When Bishop first arrived in Brazil in 1951, she did not plan to stay. At first, she was detained by a violent allergic reaction to a fruit she’d eaten. Later, she stayed to be with Maria Carlota Costellat Macedo Soares, or Lota, a Brazilian architect Bishop had met in New York, who lived in Rio de Janeiro.
Elizabeth and Lota had a happy home life, living in a house in the mountains they called Samambaia (Fern). During those years Bishop wrote poetry and met many of the Brazilian poets and intellectuals of the time. She developed a great appreciation for Brazilian poets, and she translated some of their work into English. She translated João Cabral de Melo Neto, Carlos Drummond de Andrade, and Vinícius de Morais. How much her relationship with Brazilian poets affected her own poetry is hard to say, but some say her poem “The Hills of Babylon” resembles the cadence of Melo Neto’s poems. Once Ashley Brown asked her whether she had been able to get anything from Brazil except its vistas. Bishop replied:
Living in the way I have happened to live here, knowing Brazilians, has made a great difference. The general life I have known here has of course had an impact on me. I think I’ve leaned a great deal. Most New York intellectuals’ ideas about “underdeveloped” countries are partly mistaken, and living among people of a completely different culture has changed a lot of my old stereotyped ideas. (p. 228)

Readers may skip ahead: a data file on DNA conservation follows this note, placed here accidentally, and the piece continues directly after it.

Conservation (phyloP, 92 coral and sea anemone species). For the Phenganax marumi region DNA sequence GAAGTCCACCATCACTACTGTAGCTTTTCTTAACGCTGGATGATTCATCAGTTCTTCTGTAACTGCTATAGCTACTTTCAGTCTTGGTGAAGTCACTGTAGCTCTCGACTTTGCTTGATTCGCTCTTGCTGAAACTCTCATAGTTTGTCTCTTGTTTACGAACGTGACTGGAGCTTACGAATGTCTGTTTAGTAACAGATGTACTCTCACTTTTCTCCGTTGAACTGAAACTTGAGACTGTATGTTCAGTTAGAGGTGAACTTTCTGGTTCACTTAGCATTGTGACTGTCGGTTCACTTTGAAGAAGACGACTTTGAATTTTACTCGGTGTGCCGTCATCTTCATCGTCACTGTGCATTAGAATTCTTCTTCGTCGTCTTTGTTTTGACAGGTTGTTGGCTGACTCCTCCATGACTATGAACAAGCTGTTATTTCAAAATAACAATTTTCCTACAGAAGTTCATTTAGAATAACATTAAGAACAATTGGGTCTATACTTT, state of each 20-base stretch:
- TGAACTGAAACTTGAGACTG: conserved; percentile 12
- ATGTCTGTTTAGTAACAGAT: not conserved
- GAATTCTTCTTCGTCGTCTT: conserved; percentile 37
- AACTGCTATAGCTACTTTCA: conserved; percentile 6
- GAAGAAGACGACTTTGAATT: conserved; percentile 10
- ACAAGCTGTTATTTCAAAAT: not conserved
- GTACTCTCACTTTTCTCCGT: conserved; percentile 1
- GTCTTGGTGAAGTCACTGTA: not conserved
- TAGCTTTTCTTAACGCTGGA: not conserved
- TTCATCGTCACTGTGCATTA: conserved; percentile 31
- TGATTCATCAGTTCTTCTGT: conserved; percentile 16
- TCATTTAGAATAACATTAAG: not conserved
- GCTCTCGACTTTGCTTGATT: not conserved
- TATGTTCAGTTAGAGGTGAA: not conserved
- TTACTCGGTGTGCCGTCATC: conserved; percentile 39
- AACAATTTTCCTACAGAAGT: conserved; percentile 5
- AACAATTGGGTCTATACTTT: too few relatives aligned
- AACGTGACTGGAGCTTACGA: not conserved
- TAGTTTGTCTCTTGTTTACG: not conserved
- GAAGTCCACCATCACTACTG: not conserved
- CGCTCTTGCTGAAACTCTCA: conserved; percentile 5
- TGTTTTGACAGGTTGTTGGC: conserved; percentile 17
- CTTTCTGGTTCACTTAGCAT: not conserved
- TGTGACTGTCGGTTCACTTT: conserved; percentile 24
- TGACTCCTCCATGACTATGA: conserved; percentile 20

The house where Bishop and Lota lived together was located in the mountainous region close to Rio. It’s possible to say Bishop lived the best of all worlds: she had a lovely home in the country, but could go to the big city of Rio anytime she wanted. Besides, she had the company of Lota, and the immense knowledge of the country translated for her by Lota, with whom she spoke in English. However, their world changed with the beginning of the Brazilian dictatorship in 1964 — the political life of Brazil began to take most of Lota’s energy and attention. Their relationship grew cold. Bishop bought the Ouro Preto house in 1965. It is probable that this house, away from the complicated space represented by the political turmoil of Rio where she and Lota were increasingly criticized, and seemingly away from the time of the twentieth century with all its problems, was a haven for Bishop. She did not come to Ouro Preto by chance, however.